In one most simple but less effective version of the machine the second fluid heating circulant flows from the heat source to the generator, to the resorber, and back to the heat source; and a cooling circulant flows from the heat sink to the absorber, to the regenerator, and back to the heat sink. Conventional stationary heat exchangers are used in this version.

In a second version of the machine, a rotating heat exchanging cylinder containing the regenerator and resorber at intermediate pressure contacts portions of the absorber and generator fluid flows, so that its wall is continuously coated with solutions on both sides which flow parallel to the rotation axis.

A third favored version of the machine extends the rotating heat exchanger to include all of the absorber and generator. Other versions of the machine use two such cylinders to accomplish heat exchange with the evaporator and condenser as well.

The rotating heat exchanger permits the unique potential for small heat exchange pinch penalties of the variable effect machine to be fully realized in practice.

SPECIFIC DESCRIPTION OF THE DRAWINGS

The present invention will be better understood by reference to the accompanying drawings in which:

FIG. 1 is a chart plotting instantaneous coefficient of performance (cooling) against generator maximum temperature, comparing prior art single and double effect with the variable effect of the present invention relative to 65 percent of theoretical Carnot coefficient of performance;

FIG. 2 is a schematic diagram representing a variable effect process flow using a single absorption fluid and therefore representative of a machine using such a process;

FIG. 3 is a plot of a variable effect thermodynamic cycle using a single fluid as in the process of FIG. 2;

FIG. 4 is a schematic diagram representative of variable effect process using two absorption fluids and representative of a machine employing such a process;

FIGS. 5a through 5h are variable effect thermodynamic cycle diagrams for two fluid processes similar to that of FIG. 4;

FIG. 6 is a perspective view of a novel preferred machine and rotating heat exchanger in accordance with the present invention in which a single fluid variable effect process may be carried out;

FIG. 6a is a transverse sectional view taken along line 6a--6a of FIG. 6;

FIG. 7 is an axial sectional view of the structure of the present invention;

FIGS. 8A through 8C are schematic diagrams illustrating various modifications of the FIG. 7 machine to tailor it for specific purposes;

EXPLANATION OF THE VARIABLE EFFECT PROCESSES

FIG. 1 is an illustration by which the response of a machine using the variable effect process can be compared with those of machines using single or double effect processes.

Referring now to FIG. 1, generator maximum temperature is plotted against instantaneous coefficient of performance (hereafter sometimes referred to as COP) for cooling for prior art processes and the variable effect process. The variable effect process is represented by the solid line 10. It will be seen to extend from a relatively low temperature to a relatively high temperature and over a substantial portion of its range to be above 65 percent of Carnot coefficient of performance which is illustrated by the dashed line 12. A comparison is made with various prior art techniques. Specifically, commerical lithium bromide-water machines are illustrated by plots 14 and 16. The plot 14 for the single effect machine using this solution is shown to have a relatively low generator temperature, whereas the plot 16 for the double effect machine lies at a relatively high temperature. The temperature range of efficient operation in each case is obviously quite limited compared with that of the variable effect machine. A plot 18 for a further single effect machine employing commerical ammonia-water solution has a different temperature range from that of the single effect machine using commercial lithium bromide-water, but is equally limited. Lithium bromide-water or ammonia-water or other fluids may be used in the variable effect machine. These curves assume a minimum temperature of 110 F. in the condenser and absorber and 40 F. in the evaporator.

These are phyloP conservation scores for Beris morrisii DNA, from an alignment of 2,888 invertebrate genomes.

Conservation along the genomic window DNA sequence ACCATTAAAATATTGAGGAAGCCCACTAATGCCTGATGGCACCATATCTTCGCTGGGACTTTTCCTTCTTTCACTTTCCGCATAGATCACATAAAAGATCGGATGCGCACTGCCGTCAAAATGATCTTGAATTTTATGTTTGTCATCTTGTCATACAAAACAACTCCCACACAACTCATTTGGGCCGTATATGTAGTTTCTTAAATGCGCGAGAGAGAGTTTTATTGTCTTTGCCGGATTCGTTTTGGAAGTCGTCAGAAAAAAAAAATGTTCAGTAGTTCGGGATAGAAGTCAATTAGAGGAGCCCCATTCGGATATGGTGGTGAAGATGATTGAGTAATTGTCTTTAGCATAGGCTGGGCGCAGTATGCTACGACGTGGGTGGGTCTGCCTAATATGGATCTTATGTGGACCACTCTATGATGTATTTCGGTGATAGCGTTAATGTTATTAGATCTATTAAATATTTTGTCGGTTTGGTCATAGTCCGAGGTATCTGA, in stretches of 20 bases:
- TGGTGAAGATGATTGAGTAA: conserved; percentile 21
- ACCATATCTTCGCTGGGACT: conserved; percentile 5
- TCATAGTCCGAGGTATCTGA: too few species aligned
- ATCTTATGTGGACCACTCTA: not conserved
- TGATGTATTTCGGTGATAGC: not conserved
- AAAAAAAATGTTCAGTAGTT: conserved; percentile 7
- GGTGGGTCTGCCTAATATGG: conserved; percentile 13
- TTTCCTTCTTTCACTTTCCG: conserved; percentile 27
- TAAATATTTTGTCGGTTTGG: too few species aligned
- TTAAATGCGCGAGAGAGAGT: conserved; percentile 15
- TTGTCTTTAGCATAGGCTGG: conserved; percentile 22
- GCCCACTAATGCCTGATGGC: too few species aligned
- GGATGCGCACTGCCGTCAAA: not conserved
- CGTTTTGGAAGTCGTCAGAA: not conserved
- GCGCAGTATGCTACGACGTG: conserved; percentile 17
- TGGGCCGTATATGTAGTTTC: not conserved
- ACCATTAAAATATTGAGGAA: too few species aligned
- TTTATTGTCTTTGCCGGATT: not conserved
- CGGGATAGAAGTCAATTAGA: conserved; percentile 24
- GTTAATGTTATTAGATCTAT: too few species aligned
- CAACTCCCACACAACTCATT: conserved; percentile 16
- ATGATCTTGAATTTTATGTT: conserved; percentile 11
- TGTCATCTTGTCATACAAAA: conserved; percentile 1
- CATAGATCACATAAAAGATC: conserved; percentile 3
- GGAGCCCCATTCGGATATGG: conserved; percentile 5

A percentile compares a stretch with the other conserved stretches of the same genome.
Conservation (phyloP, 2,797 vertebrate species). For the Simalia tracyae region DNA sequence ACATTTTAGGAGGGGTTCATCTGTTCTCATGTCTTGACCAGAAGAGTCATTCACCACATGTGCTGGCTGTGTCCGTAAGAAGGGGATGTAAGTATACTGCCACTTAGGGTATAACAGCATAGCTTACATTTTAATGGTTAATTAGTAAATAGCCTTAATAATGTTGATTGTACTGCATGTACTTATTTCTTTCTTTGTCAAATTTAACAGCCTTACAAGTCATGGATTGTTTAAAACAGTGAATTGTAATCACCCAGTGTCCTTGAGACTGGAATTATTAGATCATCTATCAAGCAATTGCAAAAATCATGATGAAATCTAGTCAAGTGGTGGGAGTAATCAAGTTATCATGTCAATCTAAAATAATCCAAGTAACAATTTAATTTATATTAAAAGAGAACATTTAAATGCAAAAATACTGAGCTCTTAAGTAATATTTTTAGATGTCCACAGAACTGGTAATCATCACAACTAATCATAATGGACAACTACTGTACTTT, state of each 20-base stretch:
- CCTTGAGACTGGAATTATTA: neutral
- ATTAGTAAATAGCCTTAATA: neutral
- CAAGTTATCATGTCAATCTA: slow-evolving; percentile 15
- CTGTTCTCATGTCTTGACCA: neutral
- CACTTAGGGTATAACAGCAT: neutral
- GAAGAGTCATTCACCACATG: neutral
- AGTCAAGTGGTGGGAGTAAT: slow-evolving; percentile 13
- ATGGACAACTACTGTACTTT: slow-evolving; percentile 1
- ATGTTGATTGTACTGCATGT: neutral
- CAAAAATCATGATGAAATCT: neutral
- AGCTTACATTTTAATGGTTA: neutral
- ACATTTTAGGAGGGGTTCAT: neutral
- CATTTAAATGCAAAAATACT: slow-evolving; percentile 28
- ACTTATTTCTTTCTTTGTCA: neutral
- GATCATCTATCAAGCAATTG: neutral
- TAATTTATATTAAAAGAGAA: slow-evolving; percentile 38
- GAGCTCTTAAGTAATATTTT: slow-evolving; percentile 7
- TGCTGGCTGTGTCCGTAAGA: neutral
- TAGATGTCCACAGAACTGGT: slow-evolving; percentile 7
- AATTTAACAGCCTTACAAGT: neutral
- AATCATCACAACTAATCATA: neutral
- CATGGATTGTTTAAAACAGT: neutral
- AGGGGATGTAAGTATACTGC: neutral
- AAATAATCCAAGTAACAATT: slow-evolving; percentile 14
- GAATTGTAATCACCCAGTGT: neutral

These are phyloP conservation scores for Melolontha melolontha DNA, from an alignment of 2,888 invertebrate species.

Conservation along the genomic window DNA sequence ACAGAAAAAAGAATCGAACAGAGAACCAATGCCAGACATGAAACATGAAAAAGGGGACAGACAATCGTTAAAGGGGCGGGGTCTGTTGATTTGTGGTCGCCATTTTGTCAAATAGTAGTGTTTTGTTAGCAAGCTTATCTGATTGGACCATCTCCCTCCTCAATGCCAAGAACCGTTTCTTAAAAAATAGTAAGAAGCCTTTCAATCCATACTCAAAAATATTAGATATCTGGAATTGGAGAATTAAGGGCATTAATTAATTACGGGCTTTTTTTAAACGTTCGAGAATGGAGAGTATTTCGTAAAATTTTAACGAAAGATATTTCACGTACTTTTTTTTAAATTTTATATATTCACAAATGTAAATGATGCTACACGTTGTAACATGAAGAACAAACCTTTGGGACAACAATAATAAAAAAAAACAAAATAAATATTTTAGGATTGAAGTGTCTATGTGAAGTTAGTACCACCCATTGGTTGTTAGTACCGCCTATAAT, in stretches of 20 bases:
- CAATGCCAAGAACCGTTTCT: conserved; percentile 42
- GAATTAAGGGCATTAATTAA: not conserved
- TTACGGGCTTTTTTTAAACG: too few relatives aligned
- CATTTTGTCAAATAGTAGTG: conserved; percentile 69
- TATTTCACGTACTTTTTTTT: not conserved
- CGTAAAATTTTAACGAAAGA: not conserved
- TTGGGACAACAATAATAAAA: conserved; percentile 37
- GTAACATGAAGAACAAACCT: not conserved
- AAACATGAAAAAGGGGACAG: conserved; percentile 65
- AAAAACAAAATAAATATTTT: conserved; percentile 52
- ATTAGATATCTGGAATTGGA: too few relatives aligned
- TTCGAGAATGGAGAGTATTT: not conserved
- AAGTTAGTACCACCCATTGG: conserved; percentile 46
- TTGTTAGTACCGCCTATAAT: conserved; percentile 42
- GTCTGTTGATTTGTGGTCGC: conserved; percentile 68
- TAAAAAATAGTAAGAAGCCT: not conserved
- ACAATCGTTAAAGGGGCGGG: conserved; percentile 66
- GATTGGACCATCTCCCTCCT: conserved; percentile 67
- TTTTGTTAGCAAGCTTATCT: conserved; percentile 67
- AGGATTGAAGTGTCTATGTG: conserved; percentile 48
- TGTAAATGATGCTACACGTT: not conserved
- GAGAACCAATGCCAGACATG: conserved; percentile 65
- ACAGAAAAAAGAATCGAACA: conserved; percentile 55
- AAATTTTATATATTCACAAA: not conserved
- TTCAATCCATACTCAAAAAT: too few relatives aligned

The variable effect process is seen to provide increased performance as the generator temperature is increased, maintaining approximately 65 percent of Carnot efficiency (plot 12); a single and double effect processes achieve that efficiency only at a single optimum generator temperature. Similar behavior is observed for variations in the reject (condenser and absorber) or cold source (evaporator) temperature.

The penalties resulting from heat exchange pinch effects are not apparent from FIG. 1, but have been explained above.

There have been recent efforts, by Carrier Corporation, for example, to improve the single effect process by using counterflow heat exchange for generation and absorption and thereby to reduce pinch effects. However, the improvement is minor compared to that of the variable effect process because the temperature range used is only about a third of that for the variable effect, and because the machine coefficient of performance is, to a first approximation, not improved by absorbing some of the heat at a higher temperature (i.e., COP versus temperature is still of the form for the single effect process of FIG. 1). Kim Dao, Lawrence Berkeley Laboratory, University of California, has described two new absorption processes, "single and double effect regenerative cycles", which respond to variations in source and sink temperature much as the variable effect process. However, the regenerative cycle heat inputs and outputs are effectively at constant temperature, so that heat exchange pinch effects are not reduced, and the equipment required is extremely complex compared to the variable effect machine.